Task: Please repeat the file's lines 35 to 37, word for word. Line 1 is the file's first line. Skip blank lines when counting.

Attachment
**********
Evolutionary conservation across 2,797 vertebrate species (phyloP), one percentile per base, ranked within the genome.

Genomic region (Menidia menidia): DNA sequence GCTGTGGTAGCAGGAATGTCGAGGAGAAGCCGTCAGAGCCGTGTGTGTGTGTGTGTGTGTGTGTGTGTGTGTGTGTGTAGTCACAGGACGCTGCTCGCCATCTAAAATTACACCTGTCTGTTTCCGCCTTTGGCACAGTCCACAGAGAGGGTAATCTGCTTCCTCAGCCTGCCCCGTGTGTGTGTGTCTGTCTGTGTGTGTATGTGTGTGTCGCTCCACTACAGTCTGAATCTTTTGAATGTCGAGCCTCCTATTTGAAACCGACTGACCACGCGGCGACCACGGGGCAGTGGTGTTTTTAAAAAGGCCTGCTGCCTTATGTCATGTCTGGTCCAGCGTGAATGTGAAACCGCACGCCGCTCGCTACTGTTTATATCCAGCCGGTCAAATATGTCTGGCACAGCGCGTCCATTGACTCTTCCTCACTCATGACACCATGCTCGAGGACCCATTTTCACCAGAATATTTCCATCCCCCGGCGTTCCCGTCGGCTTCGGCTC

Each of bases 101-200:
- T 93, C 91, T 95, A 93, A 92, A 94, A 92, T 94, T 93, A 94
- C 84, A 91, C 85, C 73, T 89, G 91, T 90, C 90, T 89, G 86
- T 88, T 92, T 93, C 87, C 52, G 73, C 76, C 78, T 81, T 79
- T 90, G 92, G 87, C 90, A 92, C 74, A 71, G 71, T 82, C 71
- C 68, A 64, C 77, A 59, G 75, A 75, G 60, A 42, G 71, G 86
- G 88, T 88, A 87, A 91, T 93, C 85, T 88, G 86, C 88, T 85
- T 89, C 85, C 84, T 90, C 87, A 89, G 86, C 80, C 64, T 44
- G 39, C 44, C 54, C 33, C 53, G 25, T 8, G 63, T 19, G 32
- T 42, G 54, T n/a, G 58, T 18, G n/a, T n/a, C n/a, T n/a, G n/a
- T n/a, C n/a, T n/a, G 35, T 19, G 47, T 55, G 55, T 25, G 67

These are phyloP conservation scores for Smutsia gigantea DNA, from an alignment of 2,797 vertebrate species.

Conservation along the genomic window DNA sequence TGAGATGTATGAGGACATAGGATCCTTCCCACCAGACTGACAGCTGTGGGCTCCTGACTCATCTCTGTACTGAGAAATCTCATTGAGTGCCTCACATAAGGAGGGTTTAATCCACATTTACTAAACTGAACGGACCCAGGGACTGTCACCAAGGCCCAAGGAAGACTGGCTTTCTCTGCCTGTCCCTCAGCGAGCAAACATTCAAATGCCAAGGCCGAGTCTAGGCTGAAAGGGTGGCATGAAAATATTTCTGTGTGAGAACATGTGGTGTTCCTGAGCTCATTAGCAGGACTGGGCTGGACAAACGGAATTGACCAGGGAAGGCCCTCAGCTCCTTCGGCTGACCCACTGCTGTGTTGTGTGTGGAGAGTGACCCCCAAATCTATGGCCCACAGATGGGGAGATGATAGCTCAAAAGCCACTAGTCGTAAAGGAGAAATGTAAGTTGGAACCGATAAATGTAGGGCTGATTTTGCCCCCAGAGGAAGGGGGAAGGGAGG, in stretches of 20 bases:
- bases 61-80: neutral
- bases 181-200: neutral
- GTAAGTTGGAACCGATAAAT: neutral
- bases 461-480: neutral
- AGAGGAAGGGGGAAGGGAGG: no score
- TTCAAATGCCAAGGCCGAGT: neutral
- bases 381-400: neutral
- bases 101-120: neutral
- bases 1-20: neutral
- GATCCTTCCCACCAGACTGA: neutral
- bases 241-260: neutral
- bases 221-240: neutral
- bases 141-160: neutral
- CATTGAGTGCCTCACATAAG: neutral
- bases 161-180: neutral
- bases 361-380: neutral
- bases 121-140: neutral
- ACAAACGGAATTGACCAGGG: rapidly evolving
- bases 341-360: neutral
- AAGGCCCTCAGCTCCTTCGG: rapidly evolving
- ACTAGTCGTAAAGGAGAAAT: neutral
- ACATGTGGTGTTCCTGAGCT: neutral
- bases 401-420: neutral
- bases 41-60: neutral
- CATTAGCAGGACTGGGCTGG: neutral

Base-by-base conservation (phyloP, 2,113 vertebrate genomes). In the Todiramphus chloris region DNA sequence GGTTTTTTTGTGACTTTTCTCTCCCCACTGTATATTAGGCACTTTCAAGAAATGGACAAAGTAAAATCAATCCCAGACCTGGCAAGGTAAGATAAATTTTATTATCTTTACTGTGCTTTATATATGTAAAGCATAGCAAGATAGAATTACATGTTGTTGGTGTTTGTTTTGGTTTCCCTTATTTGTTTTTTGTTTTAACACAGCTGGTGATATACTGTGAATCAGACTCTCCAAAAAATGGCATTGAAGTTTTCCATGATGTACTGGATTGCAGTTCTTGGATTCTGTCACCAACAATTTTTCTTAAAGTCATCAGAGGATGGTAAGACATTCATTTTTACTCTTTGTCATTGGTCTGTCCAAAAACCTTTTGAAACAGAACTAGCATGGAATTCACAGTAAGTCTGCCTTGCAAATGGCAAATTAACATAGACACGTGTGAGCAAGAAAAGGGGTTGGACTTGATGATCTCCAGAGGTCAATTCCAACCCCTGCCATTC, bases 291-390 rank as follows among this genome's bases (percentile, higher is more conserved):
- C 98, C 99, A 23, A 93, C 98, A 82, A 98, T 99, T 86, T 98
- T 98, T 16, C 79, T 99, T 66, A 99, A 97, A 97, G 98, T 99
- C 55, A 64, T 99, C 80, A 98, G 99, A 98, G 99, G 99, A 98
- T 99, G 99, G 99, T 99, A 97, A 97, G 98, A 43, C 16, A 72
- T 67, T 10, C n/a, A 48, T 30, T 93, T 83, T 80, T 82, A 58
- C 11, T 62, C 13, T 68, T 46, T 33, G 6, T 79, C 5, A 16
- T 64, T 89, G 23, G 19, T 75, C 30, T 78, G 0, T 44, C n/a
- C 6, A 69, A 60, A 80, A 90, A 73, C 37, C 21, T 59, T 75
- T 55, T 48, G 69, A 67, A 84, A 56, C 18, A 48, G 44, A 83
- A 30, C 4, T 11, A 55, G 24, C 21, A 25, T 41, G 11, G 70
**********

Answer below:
- AAGGCCCTCAGCTCCTTCGG: rapidly evolving
- ACTAGTCGTAAAGGAGAAAT: neutral
- ACATGTGGTGTTCCTGAGCT: neutral